When I first saw this photo of myself holding Ellee after her birth I was appalled. I was disappointed and almost disgusted with the way I looked.
I had over stimulated my brain with images of birth and beautiful glowing Mothers, that I had an expectation of what I should’ve looked like.
Recently I saw a post on Instagram that had a mother done up in makeup and she was in the hospital, completely flawless after her medicated hospital birth. The caption included words that said, “Some women are just born to give birth.”
That fricken’ triggered me. It stung deep.
I reached the depths of my emotional pain when I experienced both of my ectopic pregnancies and tubal removals.
I reached to the end of the ethers when I pulled this soul to me with my successful IVF cycle in which I had only one embryo, one chance.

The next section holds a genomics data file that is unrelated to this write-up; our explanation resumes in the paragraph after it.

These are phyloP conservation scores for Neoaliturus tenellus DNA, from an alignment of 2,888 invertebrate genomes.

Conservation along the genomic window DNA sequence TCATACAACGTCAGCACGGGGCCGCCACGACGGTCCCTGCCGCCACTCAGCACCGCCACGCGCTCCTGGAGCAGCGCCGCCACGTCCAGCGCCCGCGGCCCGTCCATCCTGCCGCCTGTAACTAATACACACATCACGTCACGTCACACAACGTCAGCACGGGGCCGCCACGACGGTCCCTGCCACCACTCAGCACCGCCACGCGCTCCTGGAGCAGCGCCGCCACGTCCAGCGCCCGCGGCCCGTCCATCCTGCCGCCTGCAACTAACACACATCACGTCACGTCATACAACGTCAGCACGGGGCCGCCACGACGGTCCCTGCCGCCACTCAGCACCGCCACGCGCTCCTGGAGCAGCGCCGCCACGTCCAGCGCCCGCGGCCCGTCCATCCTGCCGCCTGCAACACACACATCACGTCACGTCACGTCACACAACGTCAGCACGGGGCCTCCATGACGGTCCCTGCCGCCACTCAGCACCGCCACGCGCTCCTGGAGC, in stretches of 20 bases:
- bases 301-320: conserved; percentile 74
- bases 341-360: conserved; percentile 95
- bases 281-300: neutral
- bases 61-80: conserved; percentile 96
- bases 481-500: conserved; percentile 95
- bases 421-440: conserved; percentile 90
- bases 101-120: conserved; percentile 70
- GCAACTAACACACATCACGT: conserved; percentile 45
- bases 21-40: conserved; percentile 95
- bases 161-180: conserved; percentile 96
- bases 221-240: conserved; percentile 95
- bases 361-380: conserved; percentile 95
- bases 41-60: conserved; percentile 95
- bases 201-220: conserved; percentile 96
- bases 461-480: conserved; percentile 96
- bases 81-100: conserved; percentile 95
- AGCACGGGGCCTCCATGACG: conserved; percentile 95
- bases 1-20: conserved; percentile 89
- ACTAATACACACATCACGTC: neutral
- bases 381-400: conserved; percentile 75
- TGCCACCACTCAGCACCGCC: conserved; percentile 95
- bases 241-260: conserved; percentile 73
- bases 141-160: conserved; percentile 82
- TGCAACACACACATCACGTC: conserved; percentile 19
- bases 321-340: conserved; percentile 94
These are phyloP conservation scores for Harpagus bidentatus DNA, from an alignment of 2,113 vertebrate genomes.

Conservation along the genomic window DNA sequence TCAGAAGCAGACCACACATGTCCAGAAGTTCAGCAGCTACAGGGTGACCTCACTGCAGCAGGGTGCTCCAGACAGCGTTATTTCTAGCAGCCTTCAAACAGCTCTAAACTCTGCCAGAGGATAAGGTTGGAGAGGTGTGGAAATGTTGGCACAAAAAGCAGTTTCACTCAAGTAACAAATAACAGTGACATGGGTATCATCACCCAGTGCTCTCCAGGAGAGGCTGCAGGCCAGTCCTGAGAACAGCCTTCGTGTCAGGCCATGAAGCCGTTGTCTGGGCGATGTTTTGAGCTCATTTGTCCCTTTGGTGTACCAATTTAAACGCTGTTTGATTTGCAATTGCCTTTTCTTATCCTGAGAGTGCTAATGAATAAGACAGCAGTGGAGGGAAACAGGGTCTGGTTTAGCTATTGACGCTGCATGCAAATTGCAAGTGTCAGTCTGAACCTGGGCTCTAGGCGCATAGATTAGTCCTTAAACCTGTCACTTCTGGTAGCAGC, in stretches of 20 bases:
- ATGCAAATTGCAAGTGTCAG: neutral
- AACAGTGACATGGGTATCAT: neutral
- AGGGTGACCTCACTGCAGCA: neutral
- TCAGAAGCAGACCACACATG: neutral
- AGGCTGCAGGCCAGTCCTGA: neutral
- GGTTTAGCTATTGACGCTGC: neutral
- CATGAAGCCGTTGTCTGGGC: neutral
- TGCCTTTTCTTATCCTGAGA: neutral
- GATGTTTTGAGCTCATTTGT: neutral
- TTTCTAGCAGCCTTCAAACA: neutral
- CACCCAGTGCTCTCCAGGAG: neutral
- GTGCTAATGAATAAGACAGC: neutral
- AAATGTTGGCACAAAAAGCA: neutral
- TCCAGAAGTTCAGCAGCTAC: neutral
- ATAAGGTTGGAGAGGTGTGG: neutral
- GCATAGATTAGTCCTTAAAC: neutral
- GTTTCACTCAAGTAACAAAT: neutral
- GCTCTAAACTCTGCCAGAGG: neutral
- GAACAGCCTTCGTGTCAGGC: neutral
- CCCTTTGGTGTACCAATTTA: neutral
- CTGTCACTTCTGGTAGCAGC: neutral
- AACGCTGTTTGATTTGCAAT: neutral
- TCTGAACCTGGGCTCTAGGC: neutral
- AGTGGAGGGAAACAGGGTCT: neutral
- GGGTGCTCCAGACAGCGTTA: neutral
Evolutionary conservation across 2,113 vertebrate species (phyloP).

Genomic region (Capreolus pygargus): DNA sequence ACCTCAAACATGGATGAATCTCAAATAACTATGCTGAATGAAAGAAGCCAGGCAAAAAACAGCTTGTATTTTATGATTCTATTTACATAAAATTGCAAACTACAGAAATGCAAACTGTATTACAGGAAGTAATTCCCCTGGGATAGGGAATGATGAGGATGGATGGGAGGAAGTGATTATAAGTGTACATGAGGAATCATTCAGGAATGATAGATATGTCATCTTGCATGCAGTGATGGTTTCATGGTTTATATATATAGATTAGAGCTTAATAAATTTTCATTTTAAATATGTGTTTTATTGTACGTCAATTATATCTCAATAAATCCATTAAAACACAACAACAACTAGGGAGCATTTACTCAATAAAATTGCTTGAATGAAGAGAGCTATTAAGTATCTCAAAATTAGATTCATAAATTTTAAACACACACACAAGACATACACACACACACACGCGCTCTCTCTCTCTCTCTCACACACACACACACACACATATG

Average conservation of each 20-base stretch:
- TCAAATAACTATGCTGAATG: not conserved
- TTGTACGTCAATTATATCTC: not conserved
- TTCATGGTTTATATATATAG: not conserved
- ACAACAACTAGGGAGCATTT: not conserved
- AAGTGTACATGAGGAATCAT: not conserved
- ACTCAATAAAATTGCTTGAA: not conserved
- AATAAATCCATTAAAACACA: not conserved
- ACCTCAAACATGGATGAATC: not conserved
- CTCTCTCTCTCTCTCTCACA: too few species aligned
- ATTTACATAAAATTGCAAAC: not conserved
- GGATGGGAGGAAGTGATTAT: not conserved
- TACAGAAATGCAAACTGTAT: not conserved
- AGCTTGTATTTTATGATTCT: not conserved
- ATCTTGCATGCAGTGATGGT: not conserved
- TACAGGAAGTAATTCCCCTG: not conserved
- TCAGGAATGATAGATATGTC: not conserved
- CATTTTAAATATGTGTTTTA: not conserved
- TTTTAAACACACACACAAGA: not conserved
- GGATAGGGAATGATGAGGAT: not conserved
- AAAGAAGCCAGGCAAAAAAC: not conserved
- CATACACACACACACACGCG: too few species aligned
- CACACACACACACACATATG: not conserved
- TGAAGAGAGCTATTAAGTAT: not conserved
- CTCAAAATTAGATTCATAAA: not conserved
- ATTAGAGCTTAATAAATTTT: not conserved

I called forth this human and demanded she come join me because I refused to go through this human experience without her here.
And then I decided to birth at home. It was hard! It was an insane amount of pain. It was hours of sleepless effort from many people including myself and my team, my husband, and everyone on the outside waiting for Ellee to come.
I’m pretty sure part of me died during those three days. Part of me that couldn’t come forth on the rest of that journey, the part of me that couldn’t take the pain checked out at some point not too far from the end. What remained was the warrior woman inside of me that would have fought to the death.
No, I did not need to have a homebirth. No, I absolutely did not need to suffer. But I chose to and I chose to stick it out. A part of me would not accept that not only could I not conceive naturally, but I wouldn’t be able to deliver naturally as well.
I was proving something to myself, to my husband, to my daughter, and to the world.
I WAS born to birth a baby and I would make sure I used every effort of my being to make sure that happened.
Today I can look at this photo and instead of disgust I can say, “Go you mama!” “You f*cking did it and you’re doing it every day.” Of course you looked like that, it was the fight of your life.
Image Credit: Bénédicte Lechrist